…if it were printed in normal book form, an interstellar hitchhiker would require several inconveniently large buildings to carry it around in – Douglas Adams, The Hitch Hiker’s Guide to the Galaxy
If you had to give a talk about how computers have changed your life, what would you say?
First of all, have they changed it much at all?
For example, what difference is there between writing in copperplate in an exercise book and typing out words on a keyboard?
Socrates didn’t like the idea of writing at all – he worried that once words were written down they kept telling you the same things forever.
The thing is that as people we don’t take the same meaning from the same words – we construct meaning around what we read.
Now, since I’m not sure what the answer to my question happens to be it makes sense to start with a diagram.
If you haven’t come across the idea of thinking maps – they are a set of graphical organisers used in school to help students explore ideas and concepts.
One of them happens to be a circle map – something used in a manner akin to brainstorming and shown in the picture above.
When I think of computers I remember the ways in which I use them.
The easiest memory is using them for computing – doing sums with large numbers, calculating stuff and creating programs to repeat or control things.
I suppose that would fall under the general heading of automation.
The other memory that comes to almost everyone is using them, or watching someone use them, for gaming.
For amusement and these years to share material and entertain others. For a social purpose.
Then there are tools that help us visualise and draw and simulate things – from magazine design to 3-D models used by architects.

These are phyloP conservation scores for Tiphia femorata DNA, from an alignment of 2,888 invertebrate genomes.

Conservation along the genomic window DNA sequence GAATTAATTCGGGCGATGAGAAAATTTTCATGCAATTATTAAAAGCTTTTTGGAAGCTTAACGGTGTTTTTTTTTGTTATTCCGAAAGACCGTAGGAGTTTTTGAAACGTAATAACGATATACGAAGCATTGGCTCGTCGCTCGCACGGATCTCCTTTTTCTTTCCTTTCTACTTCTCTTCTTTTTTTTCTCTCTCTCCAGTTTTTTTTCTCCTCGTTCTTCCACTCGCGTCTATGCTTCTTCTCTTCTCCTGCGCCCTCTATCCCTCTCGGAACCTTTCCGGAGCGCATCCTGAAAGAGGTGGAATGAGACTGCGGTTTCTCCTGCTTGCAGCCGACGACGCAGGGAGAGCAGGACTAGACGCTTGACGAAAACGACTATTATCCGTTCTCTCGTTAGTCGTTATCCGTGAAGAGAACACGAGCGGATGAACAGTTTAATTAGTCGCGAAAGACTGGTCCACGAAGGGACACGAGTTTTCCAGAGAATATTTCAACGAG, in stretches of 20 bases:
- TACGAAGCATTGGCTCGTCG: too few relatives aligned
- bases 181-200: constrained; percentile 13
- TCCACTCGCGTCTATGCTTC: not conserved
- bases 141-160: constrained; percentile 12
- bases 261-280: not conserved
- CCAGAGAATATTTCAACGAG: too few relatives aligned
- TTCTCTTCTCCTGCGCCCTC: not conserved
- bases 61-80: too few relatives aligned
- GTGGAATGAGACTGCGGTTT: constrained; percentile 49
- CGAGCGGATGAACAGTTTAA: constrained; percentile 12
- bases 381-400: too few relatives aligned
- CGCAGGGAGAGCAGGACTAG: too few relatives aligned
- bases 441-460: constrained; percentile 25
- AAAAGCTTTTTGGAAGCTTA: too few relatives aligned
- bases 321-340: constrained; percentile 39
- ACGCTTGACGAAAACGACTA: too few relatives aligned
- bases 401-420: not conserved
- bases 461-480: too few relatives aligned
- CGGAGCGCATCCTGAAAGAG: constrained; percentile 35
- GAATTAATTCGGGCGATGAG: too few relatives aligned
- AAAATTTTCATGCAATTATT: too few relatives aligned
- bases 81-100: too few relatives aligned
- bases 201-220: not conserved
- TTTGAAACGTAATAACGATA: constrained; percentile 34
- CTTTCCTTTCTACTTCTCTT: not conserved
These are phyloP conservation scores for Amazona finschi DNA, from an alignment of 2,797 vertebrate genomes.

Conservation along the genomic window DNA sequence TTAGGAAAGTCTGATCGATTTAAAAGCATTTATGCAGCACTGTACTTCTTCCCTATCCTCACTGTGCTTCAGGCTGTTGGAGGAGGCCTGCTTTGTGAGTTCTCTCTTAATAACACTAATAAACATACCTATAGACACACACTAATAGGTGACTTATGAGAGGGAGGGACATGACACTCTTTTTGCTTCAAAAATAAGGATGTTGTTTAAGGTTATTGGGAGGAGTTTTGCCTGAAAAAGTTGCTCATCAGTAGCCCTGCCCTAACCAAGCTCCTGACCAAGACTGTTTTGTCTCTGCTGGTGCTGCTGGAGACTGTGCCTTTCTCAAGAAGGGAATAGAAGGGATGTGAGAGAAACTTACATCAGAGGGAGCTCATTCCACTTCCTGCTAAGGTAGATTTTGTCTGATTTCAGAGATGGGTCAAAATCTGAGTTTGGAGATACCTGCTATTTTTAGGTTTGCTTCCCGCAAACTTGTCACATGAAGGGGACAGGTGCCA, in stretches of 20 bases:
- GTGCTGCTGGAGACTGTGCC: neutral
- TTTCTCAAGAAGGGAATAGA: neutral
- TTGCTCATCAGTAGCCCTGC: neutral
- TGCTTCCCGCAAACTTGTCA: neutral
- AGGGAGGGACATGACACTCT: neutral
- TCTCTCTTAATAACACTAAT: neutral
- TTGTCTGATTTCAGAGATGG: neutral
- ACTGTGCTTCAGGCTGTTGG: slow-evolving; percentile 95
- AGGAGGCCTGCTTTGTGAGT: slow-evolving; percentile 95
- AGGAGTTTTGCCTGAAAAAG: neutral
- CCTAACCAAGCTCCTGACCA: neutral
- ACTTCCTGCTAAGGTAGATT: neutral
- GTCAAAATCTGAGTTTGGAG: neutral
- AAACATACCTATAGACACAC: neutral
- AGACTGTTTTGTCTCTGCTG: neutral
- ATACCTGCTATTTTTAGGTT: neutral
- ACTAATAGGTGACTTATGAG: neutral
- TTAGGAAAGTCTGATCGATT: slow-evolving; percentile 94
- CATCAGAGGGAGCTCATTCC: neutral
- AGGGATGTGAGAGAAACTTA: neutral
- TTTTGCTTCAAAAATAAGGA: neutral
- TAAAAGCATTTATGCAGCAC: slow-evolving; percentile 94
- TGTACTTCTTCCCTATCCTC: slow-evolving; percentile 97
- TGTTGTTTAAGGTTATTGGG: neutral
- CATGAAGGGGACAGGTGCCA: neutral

All that is creative work.
And then, going round the circle, there is the way in which computers help us store much more data, link between them and expand what we can look at beyond the confines of a single page or book.
It liberates us from systems like index cards and sets of encyclopedias.
Then again, do we find that we are actually automating more things, getting better at socialising, being more creative and find ourselves liberated from the drudgery of day to day work.
Or has society evolved, turning us from hunters to farmers and now to the pinnacle of existence – as clerks.
As someone said – whose quote I cannot find.
Ironic, given the links and search engines we have today.
The point about change, I suppose, is this.
Are you doing the same thing differently?
Or are you doing things you couldn’t do before.
For example, writing hasn’t changed. Nor has reading. Neither has communication, it’s perhaps become faster but although we talk more, maybe we say less.
But there are things that truly expand our capabilities.
In each of the four areas that have emerged from the circle map you’ll find examples where you are doing things you couldn’t do without computers.
Maybe that’s why there is a belated realisation that digital literacy matters.
You can do the same things faster and become obsolete or do new things and stay relevant.
The next evolutionary step, in that case, is to move from being a clerk to being a programmer.
Hunter, farmer, clerk, programmer.